Loud Noise and Pictures

Music and Photo Blog. It’s a new concept, so bear with it…

Fleet Foxes – Self-Titled

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Fleet Foxes

Self Titled

Sub Pop

 

                                                      

 

 

In the last few years America has produced some terrific indie rock bands. Since the slow demise of “Post Punk” and “New Wave”, it has been surprisingly the genre “Soft Rock” that has spurned the new crop of great bands.

 

Bands such as Midlake, My Morning Jacket, Band Of Horses and Dr Dog are all artists that have taken influences from 60’s/Baroque pop, folk and 70’s soft rock, most notably bands such as America, Fleetwood Mac, Harvest-era Neil Young and The Zombies taken as key direct influences on their easy listening music.

 

Now you can add a 5 piece out of Seattle to this growing list.

 

The first thing you notice listening to Fleet Foxes, are the vocal harmonies that the young band produce. Reminiscent and no doubt bringing a smile to Brian Wilson’s face (if he still knows where he is) are the Beach Boy’s like soaring harmonies that the young members (all in their early twenties) bring. Using this as a main focus, you almost tend to forget that there are instruments playing, such is the beautiful melancholy. Robin Pecknold is the “lead” singer with a voice that can’t help you thinking that you have mistakenly put on an early My Morning Jacket album because of the close similarities of their amazingly stunning voices.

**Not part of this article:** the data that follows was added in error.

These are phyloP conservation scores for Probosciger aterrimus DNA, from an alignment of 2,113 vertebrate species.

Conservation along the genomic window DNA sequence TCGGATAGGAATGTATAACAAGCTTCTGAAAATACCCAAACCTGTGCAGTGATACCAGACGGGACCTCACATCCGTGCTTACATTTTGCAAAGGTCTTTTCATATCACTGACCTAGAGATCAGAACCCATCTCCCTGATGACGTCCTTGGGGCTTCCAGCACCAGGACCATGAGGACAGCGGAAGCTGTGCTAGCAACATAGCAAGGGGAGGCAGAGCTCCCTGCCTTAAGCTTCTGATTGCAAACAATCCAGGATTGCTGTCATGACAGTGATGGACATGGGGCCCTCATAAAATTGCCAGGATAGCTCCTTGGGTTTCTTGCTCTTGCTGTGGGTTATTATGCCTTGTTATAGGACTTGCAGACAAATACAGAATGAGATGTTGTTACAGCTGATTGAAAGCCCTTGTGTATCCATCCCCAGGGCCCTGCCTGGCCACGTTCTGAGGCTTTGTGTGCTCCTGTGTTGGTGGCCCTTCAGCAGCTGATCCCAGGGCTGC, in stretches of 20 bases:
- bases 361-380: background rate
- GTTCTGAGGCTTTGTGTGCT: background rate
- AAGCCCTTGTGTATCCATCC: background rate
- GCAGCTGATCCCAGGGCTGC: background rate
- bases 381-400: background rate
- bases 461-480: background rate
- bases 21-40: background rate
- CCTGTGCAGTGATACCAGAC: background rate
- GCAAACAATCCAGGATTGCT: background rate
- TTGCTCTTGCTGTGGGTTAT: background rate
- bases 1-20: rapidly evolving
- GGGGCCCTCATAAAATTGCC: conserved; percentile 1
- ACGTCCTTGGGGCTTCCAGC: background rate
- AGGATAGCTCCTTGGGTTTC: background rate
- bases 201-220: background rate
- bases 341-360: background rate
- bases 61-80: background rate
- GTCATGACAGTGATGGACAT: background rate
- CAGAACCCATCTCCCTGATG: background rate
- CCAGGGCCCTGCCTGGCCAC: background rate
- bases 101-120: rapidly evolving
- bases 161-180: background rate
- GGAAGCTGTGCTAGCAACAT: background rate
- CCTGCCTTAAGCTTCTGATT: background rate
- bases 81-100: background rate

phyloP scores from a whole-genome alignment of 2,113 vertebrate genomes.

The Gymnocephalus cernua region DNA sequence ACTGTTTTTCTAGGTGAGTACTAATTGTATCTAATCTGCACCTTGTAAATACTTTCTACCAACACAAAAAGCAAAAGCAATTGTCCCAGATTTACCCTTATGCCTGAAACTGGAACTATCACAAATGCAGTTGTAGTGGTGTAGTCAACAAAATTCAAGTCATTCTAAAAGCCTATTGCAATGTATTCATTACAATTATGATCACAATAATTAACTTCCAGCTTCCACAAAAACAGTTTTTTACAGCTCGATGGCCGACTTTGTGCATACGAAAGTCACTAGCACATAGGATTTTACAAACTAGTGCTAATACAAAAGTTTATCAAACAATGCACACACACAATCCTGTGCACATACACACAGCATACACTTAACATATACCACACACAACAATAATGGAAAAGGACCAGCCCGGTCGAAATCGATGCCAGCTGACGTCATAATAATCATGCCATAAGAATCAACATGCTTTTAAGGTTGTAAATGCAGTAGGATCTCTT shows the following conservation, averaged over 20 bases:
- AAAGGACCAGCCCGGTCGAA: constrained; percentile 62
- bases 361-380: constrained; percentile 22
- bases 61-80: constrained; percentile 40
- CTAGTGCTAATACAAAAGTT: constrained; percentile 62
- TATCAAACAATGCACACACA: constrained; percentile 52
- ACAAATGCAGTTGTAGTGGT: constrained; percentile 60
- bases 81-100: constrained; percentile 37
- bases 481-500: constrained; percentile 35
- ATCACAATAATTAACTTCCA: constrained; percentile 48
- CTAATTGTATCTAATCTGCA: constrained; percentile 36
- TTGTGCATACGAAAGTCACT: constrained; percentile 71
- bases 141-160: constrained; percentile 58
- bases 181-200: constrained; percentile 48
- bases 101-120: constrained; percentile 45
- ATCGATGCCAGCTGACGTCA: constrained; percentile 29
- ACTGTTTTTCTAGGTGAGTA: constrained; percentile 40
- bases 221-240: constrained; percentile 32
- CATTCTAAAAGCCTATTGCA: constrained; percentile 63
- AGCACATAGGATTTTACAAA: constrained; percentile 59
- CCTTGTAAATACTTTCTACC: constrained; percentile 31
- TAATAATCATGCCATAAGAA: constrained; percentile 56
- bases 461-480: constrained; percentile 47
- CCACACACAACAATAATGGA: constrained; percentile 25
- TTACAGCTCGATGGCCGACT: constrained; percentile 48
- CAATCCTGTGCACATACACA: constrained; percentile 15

White Winter Hymnal is an instant classic, with all band members joining in harmony interplay after the initial intro by Pecknold.  The almost jam filled track of Ragged Wood is a joy, with it almost feeling like it was made specifically for driving towards an exotic location.

 

Tiger Mountain Peasant Song is again just Pecknold’s dreamy vocals and a gently strummed acoustic guitar, really bringing out the Neil Young influences. Heard Them Stirring opens with a gospel choir feel, with the vocals combining with a simple tribal sounding drumbeat. It could actually be classified as an instrumental, with no lyrics attached to the song, just the gorgeous soaring voices.

 

Your Protector has an epic feel with the heartfelt lyrics of  ‘…would you wait for me and be the one for me?’ and when the last track of Oliver James rings out, it brings a close to one of the best albums this year. By the end of this record, you’ll be ready to start playing it again, as this is a band that you’ll quickly fall in love with.

 

8.5/10

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